By Dinos Toumazos

Although many countries in the western world accept waves of desperate migrants, with differences in intensity and dimension from country to country, the phenomenon has an exceptional relevance  for us here in Australia.

This is due to the following facts:

  1. Excluding the small percentage of indigenous people, we, the remaining residents of the country, are all migrants of no more than a handful of generations.
  2. Compared to the number of illegal migrants that other countries accept, the percentage that reaches Australia is minimal.
  3. The number of temporary migrants in relation to the country’s population is also very small.
  1. Despite the current economic crisis afflicting western societies, Australia’s population of 22    million makes it possible to offer humane and dignified living conditions to desperate people.  Approximately 2,000 such people, having suffered the terrifying, life threatening trials of the escape route, have succeeded in reaching “terra firma” and achieved their aim of survival.  In Greece, for example, where access is easier but the possibilities of being welcomed are minimal (currently nonexistent), the number of illegal migrants is huge (10% of the total population) and the economic dangers the nation faces are obvious. How should a prosperous and difficult to enter country like Australia treat those people who successfully land on its soil?

Measures taken by the Australian Government:
The policies of the government towards these desperate people truly dishonor our country, especially when bearing in mind the above factors. It is only reasonable that a policy that threatens the security, prosperity and quality of life of Australian citizens would be and is unacceptable, but it is also unacceptable that the country remains apathetic to the plight of these human beings, whose current unenviable position is not due to any fault or choice of their own. Their flight is caused by politics, wars, environmental factors and, in some cases, a result of our own “civilised” responses to their problems. Their desperation forces them to embark on missions of “life or death”.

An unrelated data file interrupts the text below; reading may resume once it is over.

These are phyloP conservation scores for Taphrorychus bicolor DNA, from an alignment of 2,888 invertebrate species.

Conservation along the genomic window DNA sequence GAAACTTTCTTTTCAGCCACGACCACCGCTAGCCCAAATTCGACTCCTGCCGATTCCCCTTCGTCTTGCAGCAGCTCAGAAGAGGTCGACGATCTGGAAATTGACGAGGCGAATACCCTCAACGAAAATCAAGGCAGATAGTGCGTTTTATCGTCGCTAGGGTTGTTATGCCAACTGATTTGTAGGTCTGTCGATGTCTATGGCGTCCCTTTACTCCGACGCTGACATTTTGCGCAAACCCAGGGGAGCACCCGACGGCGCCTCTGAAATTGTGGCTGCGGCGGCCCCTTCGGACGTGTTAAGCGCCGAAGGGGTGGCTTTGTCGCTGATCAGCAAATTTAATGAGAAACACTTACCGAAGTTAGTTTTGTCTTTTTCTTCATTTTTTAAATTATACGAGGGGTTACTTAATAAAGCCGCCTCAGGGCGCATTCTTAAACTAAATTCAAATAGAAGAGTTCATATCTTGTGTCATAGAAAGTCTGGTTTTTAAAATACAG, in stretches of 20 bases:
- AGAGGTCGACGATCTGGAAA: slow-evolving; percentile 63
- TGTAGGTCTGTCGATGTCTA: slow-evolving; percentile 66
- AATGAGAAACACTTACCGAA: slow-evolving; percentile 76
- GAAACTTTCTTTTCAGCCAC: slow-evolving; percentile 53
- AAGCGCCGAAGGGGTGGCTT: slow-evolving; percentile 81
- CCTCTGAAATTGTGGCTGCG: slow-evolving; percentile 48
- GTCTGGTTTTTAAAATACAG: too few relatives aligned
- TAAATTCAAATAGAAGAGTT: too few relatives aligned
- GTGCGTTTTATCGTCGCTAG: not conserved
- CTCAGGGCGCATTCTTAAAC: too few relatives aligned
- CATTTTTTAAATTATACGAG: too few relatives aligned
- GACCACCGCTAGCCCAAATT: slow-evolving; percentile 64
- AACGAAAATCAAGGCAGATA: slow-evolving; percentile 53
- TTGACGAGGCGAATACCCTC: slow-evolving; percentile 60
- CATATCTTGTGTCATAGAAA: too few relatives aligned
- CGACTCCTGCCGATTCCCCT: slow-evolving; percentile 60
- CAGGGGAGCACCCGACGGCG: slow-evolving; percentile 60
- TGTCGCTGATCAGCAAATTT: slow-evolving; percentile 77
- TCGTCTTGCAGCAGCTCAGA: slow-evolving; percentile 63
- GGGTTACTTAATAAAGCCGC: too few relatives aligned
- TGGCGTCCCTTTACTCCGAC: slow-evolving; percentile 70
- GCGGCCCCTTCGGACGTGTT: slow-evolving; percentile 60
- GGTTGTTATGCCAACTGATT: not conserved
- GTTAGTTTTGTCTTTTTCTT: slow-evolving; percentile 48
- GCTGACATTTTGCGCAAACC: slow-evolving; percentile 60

It is unacceptable that Australia treats them with such cold-heartedness, that it secludes them in outback confinement centres under questionable conditions – as if by throwing them a plate of food it fulfills its international and moral obligations, while in essence it only adds to their insecurity by denying or delaying the granting of asylum. Their loss of freedom has its own traumatic lasting effects, especially on the young and the insecure. This has been well documented.

What role can Australian citizens and Australians of Greek heritage play? Despite the extremely embarrassing new migration policy of the government, which will be in force for 6 months before commencing reassessment of refugee status, we need not sit idly by  and complain, but should instead organize ourselves and come together to alleviate the situation to the best of our capacity. An offer of assistance is not beyond our personal capabilities, or those of the Australian Greek communities and the Church. We must offer them solace until their voices are heard and their future is decided.


  1. We are able to organise the provision of humanitarian aid in areas that are not covered by the state, while asking the government to replace detention centres with open hostels or the like.
  2. We are able to offer psychological support by our presence at the detention centres (even though our target is to make these centres redundant).
  3. We are able to offer hospitality, given that many of us are able to spare some room for a family of refugees to live (for the period of 6 months) under more humane conditions within society, and in this way enable them to begin to familiarise themselves with the community and develop survival skills. Those who are leasing out a second or third house may forego income from this for a short period of time, satisfying our basic principles to support our fellow human beings.
  4. Living amongst us, they may want to partake in our family chores, such as helping in the kitchen and garden etc. This would be valuable for their own esteem, having in mind that we would not want to exploit their gratitude and formal repayment from them is not acceptable.
  5. We can organise and coordinate English language lessons with volunteers to teach children and adults. Useful and enjoyable activities where migrants present something from their own traditions (dances, cooking, etc.) could be introduced for the benefit of all.  They will want to have contact with their compatriots, to communicate with them and share their experiences and discoveries. It is important that they don’t feel isolated. We should be sensitive to their religious needs and do all we can to assist in helping them practice their religions.It must be noted that this should be done in the name of human solidarity and mutual assistance, NOT in the name of charity.  Let us not forget that we all have or should have the same basic rights, including the right to life and to dignity, remembering that no one is born a slave: “God has set everyone free. No one is made a slave by nature” [Alcidamas, Messenian Oration]. Slavery represents the degradation of humanity and society.

In conclusion, we are barely human if we cannot help another person. Government policies and attitudes are putting us to the test. Let us not fail. This especially applies to many Australian Greeks who have suffered similar trials and can relate to other refugees and migrants.

Agora Dialogue